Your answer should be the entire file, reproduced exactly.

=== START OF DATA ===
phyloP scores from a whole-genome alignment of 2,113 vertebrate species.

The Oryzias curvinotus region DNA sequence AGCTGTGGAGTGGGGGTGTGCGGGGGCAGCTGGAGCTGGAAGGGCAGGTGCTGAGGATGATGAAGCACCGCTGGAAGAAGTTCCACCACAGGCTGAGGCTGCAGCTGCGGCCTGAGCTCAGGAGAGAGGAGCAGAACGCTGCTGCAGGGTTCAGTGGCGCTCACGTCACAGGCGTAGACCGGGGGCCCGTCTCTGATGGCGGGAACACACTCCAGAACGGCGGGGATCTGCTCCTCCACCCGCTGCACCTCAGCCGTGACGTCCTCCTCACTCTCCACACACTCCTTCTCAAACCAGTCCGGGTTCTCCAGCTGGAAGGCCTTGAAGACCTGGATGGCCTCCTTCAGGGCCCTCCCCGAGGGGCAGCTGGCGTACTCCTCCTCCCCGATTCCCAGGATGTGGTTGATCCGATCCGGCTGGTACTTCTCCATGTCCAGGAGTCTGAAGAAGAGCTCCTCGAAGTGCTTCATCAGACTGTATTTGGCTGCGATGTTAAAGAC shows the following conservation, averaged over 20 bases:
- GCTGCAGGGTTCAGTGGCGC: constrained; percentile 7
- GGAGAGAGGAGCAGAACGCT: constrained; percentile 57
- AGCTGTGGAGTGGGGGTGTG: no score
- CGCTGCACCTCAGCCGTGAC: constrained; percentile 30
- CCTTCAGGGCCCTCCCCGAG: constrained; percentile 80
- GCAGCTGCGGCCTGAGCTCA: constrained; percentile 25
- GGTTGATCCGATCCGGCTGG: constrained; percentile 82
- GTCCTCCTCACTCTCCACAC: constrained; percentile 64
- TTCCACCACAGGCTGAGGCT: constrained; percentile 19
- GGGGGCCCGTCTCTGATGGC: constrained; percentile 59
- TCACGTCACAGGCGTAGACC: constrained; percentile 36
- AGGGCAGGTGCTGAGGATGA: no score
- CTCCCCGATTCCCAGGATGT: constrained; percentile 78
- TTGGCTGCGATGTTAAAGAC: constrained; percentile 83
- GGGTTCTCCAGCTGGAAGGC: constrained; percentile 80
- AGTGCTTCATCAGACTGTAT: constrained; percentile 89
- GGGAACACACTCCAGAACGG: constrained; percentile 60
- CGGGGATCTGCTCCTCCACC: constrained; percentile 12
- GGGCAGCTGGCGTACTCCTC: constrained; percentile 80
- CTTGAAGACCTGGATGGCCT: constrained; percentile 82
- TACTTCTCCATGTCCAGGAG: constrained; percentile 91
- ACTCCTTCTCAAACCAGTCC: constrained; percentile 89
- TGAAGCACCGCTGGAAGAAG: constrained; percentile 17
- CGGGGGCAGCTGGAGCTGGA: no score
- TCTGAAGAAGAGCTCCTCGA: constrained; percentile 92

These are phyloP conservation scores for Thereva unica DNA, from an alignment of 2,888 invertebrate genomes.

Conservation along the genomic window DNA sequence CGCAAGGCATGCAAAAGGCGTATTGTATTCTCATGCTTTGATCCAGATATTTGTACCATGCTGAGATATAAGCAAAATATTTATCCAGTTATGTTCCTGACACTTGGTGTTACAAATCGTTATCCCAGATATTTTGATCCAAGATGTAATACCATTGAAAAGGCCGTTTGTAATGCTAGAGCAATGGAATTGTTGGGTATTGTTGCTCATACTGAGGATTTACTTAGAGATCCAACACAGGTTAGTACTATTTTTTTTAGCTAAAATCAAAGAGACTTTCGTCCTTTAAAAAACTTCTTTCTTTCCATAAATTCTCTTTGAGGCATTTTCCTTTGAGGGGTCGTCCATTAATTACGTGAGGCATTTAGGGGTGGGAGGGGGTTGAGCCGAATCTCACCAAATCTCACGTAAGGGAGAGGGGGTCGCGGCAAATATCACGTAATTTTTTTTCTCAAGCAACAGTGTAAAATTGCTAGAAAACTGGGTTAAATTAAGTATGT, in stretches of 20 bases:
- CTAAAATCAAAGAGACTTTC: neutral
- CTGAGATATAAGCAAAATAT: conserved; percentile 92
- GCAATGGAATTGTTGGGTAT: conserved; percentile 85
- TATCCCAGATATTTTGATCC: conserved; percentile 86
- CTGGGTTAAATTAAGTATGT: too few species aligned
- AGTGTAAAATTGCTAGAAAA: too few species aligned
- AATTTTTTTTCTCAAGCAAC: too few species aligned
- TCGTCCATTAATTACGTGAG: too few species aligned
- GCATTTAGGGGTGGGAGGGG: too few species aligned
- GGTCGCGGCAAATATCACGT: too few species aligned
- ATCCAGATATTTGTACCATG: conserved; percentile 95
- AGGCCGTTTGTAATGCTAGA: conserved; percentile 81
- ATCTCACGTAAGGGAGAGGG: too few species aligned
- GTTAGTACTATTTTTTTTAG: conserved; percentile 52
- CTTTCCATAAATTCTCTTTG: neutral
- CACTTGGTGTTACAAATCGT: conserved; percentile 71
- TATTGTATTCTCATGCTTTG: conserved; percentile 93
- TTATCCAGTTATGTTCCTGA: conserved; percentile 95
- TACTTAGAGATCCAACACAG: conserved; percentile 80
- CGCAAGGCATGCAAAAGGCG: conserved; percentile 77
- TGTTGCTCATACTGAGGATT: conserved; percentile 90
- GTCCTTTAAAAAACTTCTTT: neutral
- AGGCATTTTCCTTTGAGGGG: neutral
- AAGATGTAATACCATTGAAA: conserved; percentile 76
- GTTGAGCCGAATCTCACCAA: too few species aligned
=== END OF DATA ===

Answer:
phyloP scores from a whole-genome alignment of 2,113 vertebrate species.

The Oryzias curvinotus region DNA sequence AGCTGTGGAGTGGGGGTGTGCGGGGGCAGCTGGAGCTGGAAGGGCAGGTGCTGAGGATGATGAAGCACCGCTGGAAGAAGTTCCACCACAGGCTGAGGCTGCAGCTGCGGCCTGAGCTCAGGAGAGAGGAGCAGAACGCTGCTGCAGGGTTCAGTGGCGCTCACGTCACAGGCGTAGACCGGGGGCCCGTCTCTGATGGCGGGAACACACTCCAGAACGGCGGGGATCTGCTCCTCCACCCGCTGCACCTCAGCCGTGACGTCCTCCTCACTCTCCACACACTCCTTCTCAAACCAGTCCGGGTTCTCCAGCTGGAAGGCCTTGAAGACCTGGATGGCCTCCTTCAGGGCCCTCCCCGAGGGGCAGCTGGCGTACTCCTCCTCCCCGATTCCCAGGATGTGGTTGATCCGATCCGGCTGGTACTTCTCCATGTCCAGGAGTCTGAAGAAGAGCTCCTCGAAGTGCTTCATCAGACTGTATTTGGCTGCGATGTTAAAGAC shows the following conservation, averaged over 20 bases:
- GCTGCAGGGTTCAGTGGCGC: constrained; percentile 7
- GGAGAGAGGAGCAGAACGCT: constrained; percentile 57
- AGCTGTGGAGTGGGGGTGTG: no score
- CGCTGCACCTCAGCCGTGAC: constrained; percentile 30
- CCTTCAGGGCCCTCCCCGAG: constrained; percentile 80
- GCAGCTGCGGCCTGAGCTCA: constrained; percentile 25
- GGTTGATCCGATCCGGCTGG: constrained; percentile 82
- GTCCTCCTCACTCTCCACAC: constrained; percentile 64
- TTCCACCACAGGCTGAGGCT: constrained; percentile 19
- GGGGGCCCGTCTCTGATGGC: constrained; percentile 59
- TCACGTCACAGGCGTAGACC: constrained; percentile 36
- AGGGCAGGTGCTGAGGATGA: no score
- CTCCCCGATTCCCAGGATGT: constrained; percentile 78
- TTGGCTGCGATGTTAAAGAC: constrained; percentile 83
- GGGTTCTCCAGCTGGAAGGC: constrained; percentile 80
- AGTGCTTCATCAGACTGTAT: constrained; percentile 89
- GGGAACACACTCCAGAACGG: constrained; percentile 60
- CGGGGATCTGCTCCTCCACC: constrained; percentile 12
- GGGCAGCTGGCGTACTCCTC: constrained; percentile 80
- CTTGAAGACCTGGATGGCCT: constrained; percentile 82
- TACTTCTCCATGTCCAGGAG: constrained; percentile 91
- ACTCCTTCTCAAACCAGTCC: constrained; percentile 89
- TGAAGCACCGCTGGAAGAAG: constrained; percentile 17
- CGGGGGCAGCTGGAGCTGGA: no score
- TCTGAAGAAGAGCTCCTCGA: constrained; percentile 92

These are phyloP conservation scores for Thereva unica DNA, from an alignment of 2,888 invertebrate genomes.

Conservation along the genomic window DNA sequence CGCAAGGCATGCAAAAGGCGTATTGTATTCTCATGCTTTGATCCAGATATTTGTACCATGCTGAGATATAAGCAAAATATTTATCCAGTTATGTTCCTGACACTTGGTGTTACAAATCGTTATCCCAGATATTTTGATCCAAGATGTAATACCATTGAAAAGGCCGTTTGTAATGCTAGAGCAATGGAATTGTTGGGTATTGTTGCTCATACTGAGGATTTACTTAGAGATCCAACACAGGTTAGTACTATTTTTTTTAGCTAAAATCAAAGAGACTTTCGTCCTTTAAAAAACTTCTTTCTTTCCATAAATTCTCTTTGAGGCATTTTCCTTTGAGGGGTCGTCCATTAATTACGTGAGGCATTTAGGGGTGGGAGGGGGTTGAGCCGAATCTCACCAAATCTCACGTAAGGGAGAGGGGGTCGCGGCAAATATCACGTAATTTTTTTTCTCAAGCAACAGTGTAAAATTGCTAGAAAACTGGGTTAAATTAAGTATGT, in stretches of 20 bases:
- CTAAAATCAAAGAGACTTTC: neutral
- CTGAGATATAAGCAAAATAT: conserved; percentile 92
- GCAATGGAATTGTTGGGTAT: conserved; percentile 85
- TATCCCAGATATTTTGATCC: conserved; percentile 86
- CTGGGTTAAATTAAGTATGT: too few species aligned
- AGTGTAAAATTGCTAGAAAA: too few species aligned
- AATTTTTTTTCTCAAGCAAC: too few species aligned
- TCGTCCATTAATTACGTGAG: too few species aligned
- GCATTTAGGGGTGGGAGGGG: too few species aligned
- GGTCGCGGCAAATATCACGT: too few species aligned
- ATCCAGATATTTGTACCATG: conserved; percentile 95
- AGGCCGTTTGTAATGCTAGA: conserved; percentile 81
- ATCTCACGTAAGGGAGAGGG: too few species aligned
- GTTAGTACTATTTTTTTTAG: conserved; percentile 52
- CTTTCCATAAATTCTCTTTG: neutral
- CACTTGGTGTTACAAATCGT: conserved; percentile 71
- TATTGTATTCTCATGCTTTG: conserved; percentile 93
- TTATCCAGTTATGTTCCTGA: conserved; percentile 95
- TACTTAGAGATCCAACACAG: conserved; percentile 80
- CGCAAGGCATGCAAAAGGCG: conserved; percentile 77
- TGTTGCTCATACTGAGGATT: conserved; percentile 90
- GTCCTTTAAAAAACTTCTTT: neutral
- AGGCATTTTCCTTTGAGGGG: neutral
- AAGATGTAATACCATTGAAA: conserved; percentile 76
- GTTGAGCCGAATCTCACCAA: too few species aligned